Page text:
The Costs of Population Growth
There's been a strange new outbreak of hand-wringing "baby bust" stories in the media recently, most notably fed by right-wing author Jonathan Last, author of the new book, What to Expect When No One's Expecting: America's Coming Demographic Disaster. Clever title, silly book.
Last makes the typical arguments that we're all familiar with – we're running out of babies, it's the fault of birth control, abortion, working women, college educations, secular socialism, modernity in general, car seats, et cetera. (No, I'm not joking about the car seats.) If we don't boost the birthrate, he says, the United States will continue its supposed slow spiral toward doom. It's the perfect articulation of Ponzi demography – the idea we need never-ending population growth to support the people already here.
Last is correct on one account – the United States is growing older. (You can thank us bountiful and aging Baby Boomers for that.) We will need to make adjustments in order to have a healthy economy in the coming years. But running out of people? That's crazy talk. The United States population is expected to pass 400 million by 2051. That's 85 million more people who will need good jobs, sufficient space, clean water and energy.
So what would happen if the world population – including in the United States – just kept growing to feed the Ponzi scheme? It's simply not sustainable. The costs to both people and our planet would far outweigh the benefits. Here are some facts Last and his friends simply can't hide under their pro-growth rug:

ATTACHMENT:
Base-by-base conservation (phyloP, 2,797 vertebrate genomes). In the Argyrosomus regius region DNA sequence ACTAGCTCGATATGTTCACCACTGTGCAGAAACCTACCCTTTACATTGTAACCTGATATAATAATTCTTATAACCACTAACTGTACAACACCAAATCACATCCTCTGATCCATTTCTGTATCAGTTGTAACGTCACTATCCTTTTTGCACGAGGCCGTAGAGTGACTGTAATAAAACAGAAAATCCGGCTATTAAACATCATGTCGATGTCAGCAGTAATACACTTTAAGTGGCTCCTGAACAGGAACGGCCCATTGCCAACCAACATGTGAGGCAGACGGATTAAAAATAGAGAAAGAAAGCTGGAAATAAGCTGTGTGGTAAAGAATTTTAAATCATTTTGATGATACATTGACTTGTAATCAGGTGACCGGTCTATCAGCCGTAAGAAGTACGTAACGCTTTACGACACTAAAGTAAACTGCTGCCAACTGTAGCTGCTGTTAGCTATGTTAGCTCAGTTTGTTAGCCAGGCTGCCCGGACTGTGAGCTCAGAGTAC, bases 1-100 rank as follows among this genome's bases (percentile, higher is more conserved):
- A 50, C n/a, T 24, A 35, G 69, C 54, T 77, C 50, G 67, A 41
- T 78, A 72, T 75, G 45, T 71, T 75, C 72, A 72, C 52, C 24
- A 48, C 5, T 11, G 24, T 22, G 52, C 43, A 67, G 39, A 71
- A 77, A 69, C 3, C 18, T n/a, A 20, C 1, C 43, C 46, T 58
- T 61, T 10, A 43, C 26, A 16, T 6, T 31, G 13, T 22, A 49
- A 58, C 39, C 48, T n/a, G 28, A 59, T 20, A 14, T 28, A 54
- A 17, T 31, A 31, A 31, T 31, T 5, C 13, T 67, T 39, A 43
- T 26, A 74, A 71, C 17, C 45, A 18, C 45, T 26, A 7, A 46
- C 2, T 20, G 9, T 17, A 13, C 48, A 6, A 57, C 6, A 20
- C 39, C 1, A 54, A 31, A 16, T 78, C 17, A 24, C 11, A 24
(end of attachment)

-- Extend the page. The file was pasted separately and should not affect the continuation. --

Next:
Water Resources are Already Stressed: According to the World Health Organization, one in three people around the globe is already being affected by water scarcity, and that number will only grow along with our global population. Even here in the United States, a number of Western states that rely on Colorado River water are watching their supply shrink thanks to population growth and drought. Climate change is expected to make things worse.
Feeding Everyone Will be a Huge Undertaking: Worldwide, the United Nations estimates that we must raise food production 70 percent to feed 9.3 billion people in 2050. Adding to the challenge: The best cropland is already in production. The "Green Revolution" has slowed down. Returns on using more fertilizer have been diminishing and are subject to rising oil prices. And plants can't grow without water, of course.
We're Losing Wildlife Habitat: Population growth doesn't just affect humans. Wild plants and creatures are harmed when land they inhabit is plowed under to grow food, extract minerals and build more roads and houses. In fact, 1,500 plant and animal species are endangered or threatened in the United States alone. Globally, some of the most biodiverse areas are also experiencing the most rapid population growth. We may lose species forever even before they've been formally discovered.
Growing Population Means People Suffer, Too: And rapidly growing populations don't just hurt plants and animals. They hurt people, too. Most of the places around the world with the highest birthrates – Afghanistan, Niger, Yemen, Uganda – also have very high levels of maternal and child mortality and low levels of women's education. In general, they are extremely poor, and they are plagued by violence. Women's lives have improved as the birth rate has gone down. Is it really necessary to reverse that trend?
So while feeding the Ponzi demographic scheme might pay off for Pampers shareholders, in the long run, population growth is good for no one. Not even Jonathan Last. Though I doubt we'll ever convince him of that. But we'll certainly keep trying!
John Seager is President of Population Connection, the nation's largest grassroots population organization. The organization's website is populationconnection.org.